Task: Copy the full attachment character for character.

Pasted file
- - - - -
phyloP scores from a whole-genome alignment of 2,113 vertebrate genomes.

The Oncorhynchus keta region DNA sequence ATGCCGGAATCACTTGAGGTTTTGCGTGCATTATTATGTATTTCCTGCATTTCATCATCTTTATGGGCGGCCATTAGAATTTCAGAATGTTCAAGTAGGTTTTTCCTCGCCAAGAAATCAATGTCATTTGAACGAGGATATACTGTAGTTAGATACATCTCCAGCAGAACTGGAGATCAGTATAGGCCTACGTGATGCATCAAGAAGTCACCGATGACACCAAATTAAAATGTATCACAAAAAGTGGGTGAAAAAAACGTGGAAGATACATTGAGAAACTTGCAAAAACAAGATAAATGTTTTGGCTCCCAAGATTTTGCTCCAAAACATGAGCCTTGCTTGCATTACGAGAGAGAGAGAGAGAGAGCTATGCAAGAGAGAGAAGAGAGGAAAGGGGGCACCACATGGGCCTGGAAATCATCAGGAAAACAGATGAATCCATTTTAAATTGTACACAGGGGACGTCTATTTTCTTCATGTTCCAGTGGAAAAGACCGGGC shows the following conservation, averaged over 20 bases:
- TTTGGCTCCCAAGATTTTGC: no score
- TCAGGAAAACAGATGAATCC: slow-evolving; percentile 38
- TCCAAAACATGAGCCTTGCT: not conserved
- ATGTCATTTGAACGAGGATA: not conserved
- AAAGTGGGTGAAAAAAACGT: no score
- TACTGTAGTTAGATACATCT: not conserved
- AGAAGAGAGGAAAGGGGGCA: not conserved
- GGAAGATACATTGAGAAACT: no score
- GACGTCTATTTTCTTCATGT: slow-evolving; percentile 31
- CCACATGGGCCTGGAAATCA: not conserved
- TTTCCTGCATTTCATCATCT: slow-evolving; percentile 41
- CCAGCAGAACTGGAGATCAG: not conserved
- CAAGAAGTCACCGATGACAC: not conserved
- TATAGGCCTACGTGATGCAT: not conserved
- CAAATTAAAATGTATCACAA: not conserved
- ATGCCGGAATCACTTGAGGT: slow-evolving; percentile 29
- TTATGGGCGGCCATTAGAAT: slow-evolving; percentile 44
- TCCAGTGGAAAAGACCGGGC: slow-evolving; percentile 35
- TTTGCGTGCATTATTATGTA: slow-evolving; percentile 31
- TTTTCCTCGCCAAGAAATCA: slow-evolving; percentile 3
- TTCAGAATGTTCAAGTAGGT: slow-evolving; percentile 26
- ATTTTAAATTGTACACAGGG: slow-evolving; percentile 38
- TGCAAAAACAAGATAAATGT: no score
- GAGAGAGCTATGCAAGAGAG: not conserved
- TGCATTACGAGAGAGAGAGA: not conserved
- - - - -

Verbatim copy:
phyloP scores from a whole-genome alignment of 2,113 vertebrate genomes.

The Oncorhynchus keta region DNA sequence ATGCCGGAATCACTTGAGGTTTTGCGTGCATTATTATGTATTTCCTGCATTTCATCATCTTTATGGGCGGCCATTAGAATTTCAGAATGTTCAAGTAGGTTTTTCCTCGCCAAGAAATCAATGTCATTTGAACGAGGATATACTGTAGTTAGATACATCTCCAGCAGAACTGGAGATCAGTATAGGCCTACGTGATGCATCAAGAAGTCACCGATGACACCAAATTAAAATGTATCACAAAAAGTGGGTGAAAAAAACGTGGAAGATACATTGAGAAACTTGCAAAAACAAGATAAATGTTTTGGCTCCCAAGATTTTGCTCCAAAACATGAGCCTTGCTTGCATTACGAGAGAGAGAGAGAGAGAGCTATGCAAGAGAGAGAAGAGAGGAAAGGGGGCACCACATGGGCCTGGAAATCATCAGGAAAACAGATGAATCCATTTTAAATTGTACACAGGGGACGTCTATTTTCTTCATGTTCCAGTGGAAAAGACCGGGC shows the following conservation, averaged over 20 bases:
- TTTGGCTCCCAAGATTTTGC: no score
- TCAGGAAAACAGATGAATCC: slow-evolving; percentile 38
- TCCAAAACATGAGCCTTGCT: not conserved
- ATGTCATTTGAACGAGGATA: not conserved
- AAAGTGGGTGAAAAAAACGT: no score
- TACTGTAGTTAGATACATCT: not conserved
- AGAAGAGAGGAAAGGGGGCA: not conserved
- GGAAGATACATTGAGAAACT: no score
- GACGTCTATTTTCTTCATGT: slow-evolving; percentile 31
- CCACATGGGCCTGGAAATCA: not conserved
- TTTCCTGCATTTCATCATCT: slow-evolving; percentile 41
- CCAGCAGAACTGGAGATCAG: not conserved
- CAAGAAGTCACCGATGACAC: not conserved
- TATAGGCCTACGTGATGCAT: not conserved
- CAAATTAAAATGTATCACAA: not conserved
- ATGCCGGAATCACTTGAGGT: slow-evolving; percentile 29
- TTATGGGCGGCCATTAGAAT: slow-evolving; percentile 44
- TCCAGTGGAAAAGACCGGGC: slow-evolving; percentile 35
- TTTGCGTGCATTATTATGTA: slow-evolving; percentile 31
- TTTTCCTCGCCAAGAAATCA: slow-evolving; percentile 3
- TTCAGAATGTTCAAGTAGGT: slow-evolving; percentile 26
- ATTTTAAATTGTACACAGGG: slow-evolving; percentile 38
- TGCAAAAACAAGATAAATGT: no score
- GAGAGAGCTATGCAAGAGAG: not conserved
- TGCATTACGAGAGAGAGAGA: not conserved